not cost a man a doit.
TIMON 245What dost thou think ’tis worth?
APEMANTUS Not worth my thinking.—How now, poet?
POET How now, philosopher?
APEMANTUS Thou liest.
POET Art not one?
APEMANTUS 250Yes.
POET Then I lie not.
APEMANTUS Art not a poet?
POET Yes.
APEMANTUS Then thou liest. Look in thy last work,
255 where thou hast feigned him a worthy fellow.

25
Timon of Athens
ACT 1. SC. 1

POET That’s not feigned. He is so.
APEMANTUS Yes, he is worthy of thee, and to pay thee
 for thy labor. He that loves to be flattered is worthy
 o’ th’ flatterer. Heavens, that I were a lord!
TIMON 260What wouldst do then, Apemantus?
APEMANTUS E’en as Apemantus does now—hate a lord
 with my heart.
TIMON What? Thyself?
APEMANTUS Ay.
TIMON 265Wherefore?
APEMANTUS That I had no angry wit to be a lord.—Art
 not thou a merchant?
MERCHANT Ay, Apemantus.
APEMANTUS Traffic confound thee, if the gods will not.
MERCHANT 270If traffic do it, the gods do it.
APEMANTUS Traffic’s thy god, and thy god confound
 thee!

Trumpet sounds. Enter a Messenger.

TIMON What trumpet’s that?
MESSENGER 
 ’Tis Alcibiades and some twenty horse,
275 All of companionship.
TIMON 
 Pray, entertain them. Give them guide to us.
Some Servants exit with Messenger.
 You must needs dine with me. Go not you hence
 Till I have thanked you.—When dinner’s done
 Show me this piece.—I am joyful of your sights.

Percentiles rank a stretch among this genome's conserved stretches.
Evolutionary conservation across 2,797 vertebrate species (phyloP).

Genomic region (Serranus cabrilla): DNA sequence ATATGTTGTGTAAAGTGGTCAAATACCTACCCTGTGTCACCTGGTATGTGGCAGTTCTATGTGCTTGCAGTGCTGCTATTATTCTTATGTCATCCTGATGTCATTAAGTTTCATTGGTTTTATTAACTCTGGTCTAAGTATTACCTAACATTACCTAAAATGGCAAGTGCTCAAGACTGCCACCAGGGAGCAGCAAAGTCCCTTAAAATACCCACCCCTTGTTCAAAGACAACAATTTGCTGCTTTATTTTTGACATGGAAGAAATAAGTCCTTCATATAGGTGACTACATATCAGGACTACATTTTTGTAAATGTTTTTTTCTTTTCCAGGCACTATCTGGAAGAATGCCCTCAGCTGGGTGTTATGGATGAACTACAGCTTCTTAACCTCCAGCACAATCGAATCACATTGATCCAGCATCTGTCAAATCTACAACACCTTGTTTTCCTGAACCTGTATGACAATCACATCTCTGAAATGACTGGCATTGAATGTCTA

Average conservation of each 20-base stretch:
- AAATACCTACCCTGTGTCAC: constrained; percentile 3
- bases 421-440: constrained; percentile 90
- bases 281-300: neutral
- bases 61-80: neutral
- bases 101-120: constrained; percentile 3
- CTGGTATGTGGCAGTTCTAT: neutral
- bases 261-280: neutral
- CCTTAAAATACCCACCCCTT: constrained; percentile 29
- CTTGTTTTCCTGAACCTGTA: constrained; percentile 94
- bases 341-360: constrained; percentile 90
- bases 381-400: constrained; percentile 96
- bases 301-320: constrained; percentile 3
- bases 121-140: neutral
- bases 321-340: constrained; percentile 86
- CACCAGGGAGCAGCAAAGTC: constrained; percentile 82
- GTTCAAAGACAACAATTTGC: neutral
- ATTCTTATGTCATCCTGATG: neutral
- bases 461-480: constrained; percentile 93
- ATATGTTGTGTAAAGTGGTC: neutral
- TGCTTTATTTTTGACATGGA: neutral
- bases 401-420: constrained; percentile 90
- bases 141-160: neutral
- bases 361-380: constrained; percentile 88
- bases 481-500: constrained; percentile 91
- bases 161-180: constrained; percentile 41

Enter Alcibiades with the rest.

280 Most welcome, sir.They bow to each other.
APEMANTUS, apart So, so, there!
 Aches contract and starve your supple joints!
 That there should be small love amongst these sweet
 knaves,

27
Timon of Athens
ACT 1. SC. 1

285 And all this courtesy! The strain of man’s bred out
 Into baboon and monkey.
ALCIBIADES, to Timon 
 Sir, you have saved my longing, and I feed
 Most hungerly on your sight.
TIMON  Right welcome, sir.
290 Ere we depart, we’ll share a bounteous time
 In different pleasures. Pray you, let us in.
All but Apemantus exit.

Enter two Lords.

FIRST LORD What time o’ day is ’t, Apemantus?
APEMANTUS Time to be honest.
FIRST LORD That time serves still.
APEMANTUS 
295 The most accursèd thou, that still omit’st it.
SECOND LORD Thou art going to Lord Timon’s feast?
APEMANTUS 
 Ay, to see meat fill knaves, and wine heat fools.
SECOND LORD Fare thee well, fare thee well.
APEMANTUS 
 Thou art a fool to bid me farewell twice.
SECOND LORD 300Why, Apemantus?
APEMANTUS 
 Shouldst have kept one to thyself, for I mean to give
 thee none.
FIRST LORD Hang thyself.
APEMANTUS 
 No, I will do nothing at thy bidding.
305 Make thy requests to thy friend.
SECOND LORD 
 Away, unpeaceable dog, or I’ll spurn thee hence.
APEMANTUS I will fly, like a dog, the heels o’ th’ ass.
He exits.
FIRST LORD 
 He’s opposite to humanity. Come, shall we in

29
Timon of Athens
ACT 1. SC. 2

 And taste Lord Timon’s bounty? He outgoes
310 The very heart of kindness.
SECOND LORD 
 He pours it out. Plutus, the god of gold,
 Is but his steward. No meed but he repays
 Sevenfold above itself. No gift to him
 But breeds the giver a return exceeding
315 All use of quittance.
FIRST LORD  The noblest mind he carries
 That ever governed man.
SECOND LORD 
 Long may he live in fortunes. Shall we in?
 I’ll keep you company.
They exit.